One of the inspirations for the Young Americans album was Aretha Franklin. Her influence on Bowie is clear during the BBC documentary Cracked Actor that shows him prior to the 1975 Grammy Awards, singing along to Natural Woman in the back of a limo while high on cocaine. James Brown’s Live At The Apollo also left its mark. It seemed the influence was now cutting both ways.
“James Brown tried to claim the riff for Fame was his,” says Cherry. By the end of the year, Brown would produce a rip-off with his 1975 single Hot (I Need To Be Loved, Loved, Loved, Loved).
Bowie once revealed that his follow-up single, Golden Years, was written for Elvis Presley. It continued in a similar funky vein to recent work, suggesting little of the true direction of his next album, Station To Station. The riff was provided by Earl Slick.
“I have to say thank you to Eric [Clapton] for that one,” the guitarist admits. “It came from Cream’s Outside Woman Blues, and there was a little of Funky Broadway by Wilson Pickett.”
Carlos Alomar, who helped flesh out the track, suggested that Bowie had banged out some chords on the piano that reminded him of The Drifters’ classic On Broadway, a song he had referenced during the Diamond Dogs tour, and steered him away from making it sounding too close. For the lyrics, it appears Bowie drew upon his recent break-up with Cherry.
“As soon as I heard that song, I knew it was about me,” she says. “I wasn’t with David in the period before he left for Berlin, but I know things were dire. He had some serious financial problems and was heavily into the drugs phase. I felt destroyed by the whole experience. I didn’t know how to piece it all together, and that was really the end of the relationship.
“When I heard Golden Years I was in a supermarket and broke down. I was having some trouble launching my own career. David was involved in a project that had been shelved. It seemed to be his way of saying ‘Don’t lose faith, and keep going’, even though we wouldn’t be together any more.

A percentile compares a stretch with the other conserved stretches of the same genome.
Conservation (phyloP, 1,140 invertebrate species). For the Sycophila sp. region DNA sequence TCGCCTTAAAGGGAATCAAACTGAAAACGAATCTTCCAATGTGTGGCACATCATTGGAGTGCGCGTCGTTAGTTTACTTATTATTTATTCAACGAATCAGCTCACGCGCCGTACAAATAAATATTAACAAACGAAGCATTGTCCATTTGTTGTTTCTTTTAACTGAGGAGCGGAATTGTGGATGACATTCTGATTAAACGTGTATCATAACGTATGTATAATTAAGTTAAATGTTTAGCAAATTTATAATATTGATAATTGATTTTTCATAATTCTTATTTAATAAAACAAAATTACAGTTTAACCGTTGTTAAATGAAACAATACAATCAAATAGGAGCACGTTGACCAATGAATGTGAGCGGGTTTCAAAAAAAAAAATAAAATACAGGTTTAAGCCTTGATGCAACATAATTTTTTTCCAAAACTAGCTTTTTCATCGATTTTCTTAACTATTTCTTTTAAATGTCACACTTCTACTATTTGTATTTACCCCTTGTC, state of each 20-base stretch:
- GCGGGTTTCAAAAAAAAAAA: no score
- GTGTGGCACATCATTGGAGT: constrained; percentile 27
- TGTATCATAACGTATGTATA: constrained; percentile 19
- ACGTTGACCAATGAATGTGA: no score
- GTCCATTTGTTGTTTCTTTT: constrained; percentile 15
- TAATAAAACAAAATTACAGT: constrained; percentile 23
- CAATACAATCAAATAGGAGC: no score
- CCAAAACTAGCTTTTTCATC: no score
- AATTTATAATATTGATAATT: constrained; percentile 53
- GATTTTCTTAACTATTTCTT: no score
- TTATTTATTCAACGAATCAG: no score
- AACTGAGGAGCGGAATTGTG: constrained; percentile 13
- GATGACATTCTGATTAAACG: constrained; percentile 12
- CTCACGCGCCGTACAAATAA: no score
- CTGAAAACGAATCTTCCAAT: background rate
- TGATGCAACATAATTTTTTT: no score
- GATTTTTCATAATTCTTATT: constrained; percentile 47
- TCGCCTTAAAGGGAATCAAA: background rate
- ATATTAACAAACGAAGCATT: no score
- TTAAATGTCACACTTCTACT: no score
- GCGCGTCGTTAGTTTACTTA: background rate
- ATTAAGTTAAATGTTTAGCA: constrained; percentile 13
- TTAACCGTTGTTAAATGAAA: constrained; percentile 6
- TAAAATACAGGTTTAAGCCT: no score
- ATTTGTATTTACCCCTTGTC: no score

“He was a creature that had to keep moving through experience after experience, and mine was beautiful and unique. But then he had to move on. I was blindly in love and lost in his aura.”
Ava Cherry's autobiography All That Glitters: The Ava Cherry Story is out now.
Roger Chapman on Fame
“Bowie’s Berlin period always fascinated me, especially as I was heavily ensconced in Germany myself at the time. I was never really much of a fan before that era, but the Fame album [Young Americans] gave me a feeling that I wasn’t on my own. It was cold and clinical, much like Germany itself, but I loved it. Fame is a smashing song and I never tire of hearing it."
Glenn Hughes on Golden Years
“Competition is fierce, but it will always be my favourite Bowie song because he wrote it at my house – on my couch, to be precise. Golden Years; it’s such a beautiful piece. I’ll never forget him sitting next to me and writing the melody. In a way, being so close at its birth, I became absorbed into it – that’s how I feel, anyway. I’ve often wondered whether it’s a goodbye song to Angie because they were on the way out at that point.
“Back then [as a member of Deep Purple], I was up there with him in the A-league. He came into the studio while I was recording Hold On with David [Coverdale], and through the glass I saw him dancing along. All these years later, to me he’s still an orange-haired young guy."